My guess is that when you tell the average person you’re moving to or already living in Rwanda, there’s a moment of hesitation and confusion on their part as they contemplate this piece of information. In many people’s eyes, Africa as a whole is a scary, dangerous and chaotic place and mentioning Rwanda doesn’t do much to calm their nerves.
But ‘many people’ have got it wrong. Africa is an impossible place to make generalizations about. For the love of God… it’s a huge continent and each country is as diverse, or more so, than those in Europe, Asia or South America. While one country might actually be a pretty dangerous place, the country next door could be safer than your home country.
Fortunately, Rwanda is arguably the safest country in Africa. In fact, in 2022, Rwanda was listed as the sixth-safest country in the world for solo travelers. But that doesn’t mean bad stuff doesn’t happen here as well and, while I don’t want to freak people out, it’s a good idea to be aware of potential risks here.
If you are unlucky to find yourself a victim of crime, the Rwanda Investigation Bureau (RIB) has established a reputation for responding to crime and crime complaints with great efficiency and speed. They are quite responsive on twitter, although you can also approach any of their offices in town. From experience, however, all stolen tech gadgets are reported at their branch in town, opposite La Galette.
When you’re out, especially in clubs or bars, keep an eye on your belongings, especially expensive items like phones, lest we meet, and you regard me with tales pocket pickers. Make sure your bag has a zipped or buttoned area for valuables, and don’t put money or valuable items in your back pocket. Crimes of opportunity can happen if you’re not careful with your things.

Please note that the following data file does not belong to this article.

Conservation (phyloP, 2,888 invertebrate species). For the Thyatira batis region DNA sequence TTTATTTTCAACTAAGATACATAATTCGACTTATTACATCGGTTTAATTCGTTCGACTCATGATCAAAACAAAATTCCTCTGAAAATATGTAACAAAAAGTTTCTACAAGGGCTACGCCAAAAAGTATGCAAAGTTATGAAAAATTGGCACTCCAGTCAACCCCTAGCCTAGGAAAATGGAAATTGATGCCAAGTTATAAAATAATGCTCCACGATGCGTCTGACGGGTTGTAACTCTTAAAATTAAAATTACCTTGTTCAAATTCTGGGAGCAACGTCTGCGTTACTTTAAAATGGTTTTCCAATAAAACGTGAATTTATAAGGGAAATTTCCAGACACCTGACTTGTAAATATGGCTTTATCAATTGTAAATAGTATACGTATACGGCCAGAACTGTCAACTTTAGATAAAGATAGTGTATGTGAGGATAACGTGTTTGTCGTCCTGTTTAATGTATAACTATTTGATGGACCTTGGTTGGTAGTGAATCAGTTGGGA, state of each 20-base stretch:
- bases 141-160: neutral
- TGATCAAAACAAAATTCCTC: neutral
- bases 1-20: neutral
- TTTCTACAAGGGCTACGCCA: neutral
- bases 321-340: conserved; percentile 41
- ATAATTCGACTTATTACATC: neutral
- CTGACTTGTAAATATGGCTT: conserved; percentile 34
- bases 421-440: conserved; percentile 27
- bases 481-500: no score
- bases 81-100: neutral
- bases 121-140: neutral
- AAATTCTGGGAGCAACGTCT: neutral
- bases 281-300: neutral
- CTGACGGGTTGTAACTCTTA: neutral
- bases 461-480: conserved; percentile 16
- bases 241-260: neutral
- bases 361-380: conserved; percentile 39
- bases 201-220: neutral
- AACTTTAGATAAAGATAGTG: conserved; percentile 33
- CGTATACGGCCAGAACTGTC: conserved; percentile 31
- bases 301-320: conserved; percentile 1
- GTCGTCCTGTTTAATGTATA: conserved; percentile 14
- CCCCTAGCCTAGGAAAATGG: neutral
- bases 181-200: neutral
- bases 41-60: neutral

You’re probably not going to be mugged. Violent crime isn’t really a problem here as it is in places like Nairobi where everyone has some scary story to tell. But you still hear the occasional tale of a mugging which usually consists of the person being roughed up and having their bag taken but not much more.
Obviously walking alone at night isn’t the brightest idea, but if you must, stick to well-lit areas and places with military patrols, like the Kiyovu area. Many neighborhoods also have “abanyerondo,” who are neighborhood guards that patrol throughout the night. There are usually six or seven of them, in uniform, and carrying long canes.
As a foreigner living in Rwanda, you will likely live in a house or apartment complex with a high concrete gate around it. Most apartment complex hire security companies, and you can get a live in guard for your house. Ensure that you choose your house staff based on recommendations from people you know well. Your guard and any other house staff you have will need to have keys to your property, so you’ll want them to be vouched for, for sure.
Cleaning companies may also be hired occasionally but be cautious about leaving valuables unattended. An old acquaintance told me of losing a few bucks when the house was being cleaned.
True, taking moto taxis around Kigali will get you anywhere, fast, and at a cheap price. But in my opinion, they’re also the most dangerous form of transportation in Rwanda. Stories of death or injuries from moto accidents are not uncommon. So, if you’re more on the timid side, maybe stick to buses, taxis, your feet or buy a car. But if you’re irresponsible and reckless like me… motos are a hell of a lot of fun!